Saturday, July 11, 2015

French in Florida - First paragraphs in rough draft.

The French in Florida

            You remember that we talked about the Protestant Reformation and the religious division that followed? The Reformation spread to France, though most remained Catholics. French Protestants were called Huguenots. The meaning of the name is lost, and we can only guess at it. Most Huguenots believed the doctrines taught by John Calvin of Geneva, Switzerland. Calvin believed that we are predestined to either have God’s favor or not have it. At their peak, they were no more than about ten percent of the French population, somewhere around two millions souls. They were persecuted by the Catholics. Some sought a refuge from persecution. They went to Florida.
            In 1559, the Spanish established a settlement at Cape of Santa Elena to counter French explorations of the North American coast. They had cause to worry. In 1662 Gaspard de Coligny, a Huguenot and Admiral of France, sponsored an expedition, sending one hundred fifty men commanded by Jean Ribault (1520 – October 12, 1565) one of his officers, in two of the King’s ships. All of the officers and most of the crew were Protestants. They landed near where St. Augustine, Florida is now. They moved northward to avoid a Spanish Catholic mission, eventually reaching what is now South Carolina but was then part of Florida.
            Ribault established a settlement and built a small fort on Parris Island. Archeologists discovered the site and dug up the remains of the fort. He called it Arx Carolana (Charles Fort) after the French king, Charles IX. He left Captain Albert de la Pierria, an Italian, in charge of twenty-six men and sailed for France in April or June 1663 to report and bring back supplies and more support. While he was gone, the small colony failed.
            They were not prepared to grow their own food. Many of the French adventurers were soldiers or sons of noble families who thought farming beneath them. They traded with the native tribes for it. This disrupted native society. Tribal members wanted French goods and sold them food they needed for themselves. Because of this some had to live on roots and moss until the next harvest.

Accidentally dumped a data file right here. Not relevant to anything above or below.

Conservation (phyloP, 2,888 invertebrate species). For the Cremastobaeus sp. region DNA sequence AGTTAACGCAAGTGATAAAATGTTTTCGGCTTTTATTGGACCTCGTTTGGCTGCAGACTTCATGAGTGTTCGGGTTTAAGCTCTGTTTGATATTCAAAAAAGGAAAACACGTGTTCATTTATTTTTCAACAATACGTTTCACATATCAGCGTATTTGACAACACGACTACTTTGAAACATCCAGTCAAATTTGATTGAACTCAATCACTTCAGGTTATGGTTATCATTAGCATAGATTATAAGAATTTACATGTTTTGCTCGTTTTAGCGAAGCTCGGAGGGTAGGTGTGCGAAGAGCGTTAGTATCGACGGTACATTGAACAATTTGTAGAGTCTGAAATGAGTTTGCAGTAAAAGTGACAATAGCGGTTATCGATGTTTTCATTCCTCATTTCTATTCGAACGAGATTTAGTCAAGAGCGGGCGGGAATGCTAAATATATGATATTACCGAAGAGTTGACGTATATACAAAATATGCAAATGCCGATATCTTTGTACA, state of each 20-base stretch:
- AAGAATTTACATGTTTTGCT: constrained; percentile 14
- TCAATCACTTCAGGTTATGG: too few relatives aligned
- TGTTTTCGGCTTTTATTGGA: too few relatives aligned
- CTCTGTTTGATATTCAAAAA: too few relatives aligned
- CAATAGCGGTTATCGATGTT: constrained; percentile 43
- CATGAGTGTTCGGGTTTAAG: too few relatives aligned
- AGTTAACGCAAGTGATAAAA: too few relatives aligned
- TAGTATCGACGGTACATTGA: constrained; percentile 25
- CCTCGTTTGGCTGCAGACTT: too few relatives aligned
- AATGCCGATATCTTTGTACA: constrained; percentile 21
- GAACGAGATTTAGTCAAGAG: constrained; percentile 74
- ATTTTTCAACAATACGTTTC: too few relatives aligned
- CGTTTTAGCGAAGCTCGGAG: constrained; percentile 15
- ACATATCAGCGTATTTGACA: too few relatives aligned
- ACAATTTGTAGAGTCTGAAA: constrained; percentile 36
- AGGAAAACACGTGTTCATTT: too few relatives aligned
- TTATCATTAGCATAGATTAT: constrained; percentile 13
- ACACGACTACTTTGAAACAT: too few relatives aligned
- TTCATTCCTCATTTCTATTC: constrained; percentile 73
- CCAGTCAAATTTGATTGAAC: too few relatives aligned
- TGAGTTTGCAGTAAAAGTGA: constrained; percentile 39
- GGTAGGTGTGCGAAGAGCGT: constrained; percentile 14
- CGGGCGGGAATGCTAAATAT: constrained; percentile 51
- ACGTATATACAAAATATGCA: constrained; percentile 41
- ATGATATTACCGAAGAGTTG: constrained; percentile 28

Isolated from their home and free of its restraining influences, military discipline broke down. French Protestants may have believed differently than Catholics, but they didn’t behave differently. They saw the natives and their possessions theirs to use and abuse. Albert de la Pierria made friends of the natives, ensuring food supply. John Monette, a historian who lived long ago, wrote that, “Every exertion was used by him to restrain the avarice and licentiousness of the people.”[1] In plain words, the French stole from the native peoples and abused their women and children.
Because of Pierria’s efforts to restrain the unruly men, they mutinied. Their resentment at Pierria’s discipline boiled over when he had their drummer, a man named Guernache, hung without a trial for disobeying his orders. Guernache was a respected veteran of the French Guards, and his offense had been minor, but Pierria hung him raising the rope with his own hands. When some grumbled and threatened he said they would receive the same treatment. Soon he sentenced a young man named La Chère to exile on a nearby island without food or water. The men had enough of Pierria.[2] They chased him through the forest and killed him.

[1]  History of the Discovery and Settlement of the Valley of the Mississippi, Vol. 2, 1864, page 67.
[2]  The first names of Guernache and La Chère are lost.

1 comment:

Harry H said...

Paris Island today is home to the east coast Marine Corps Recruit Depot.

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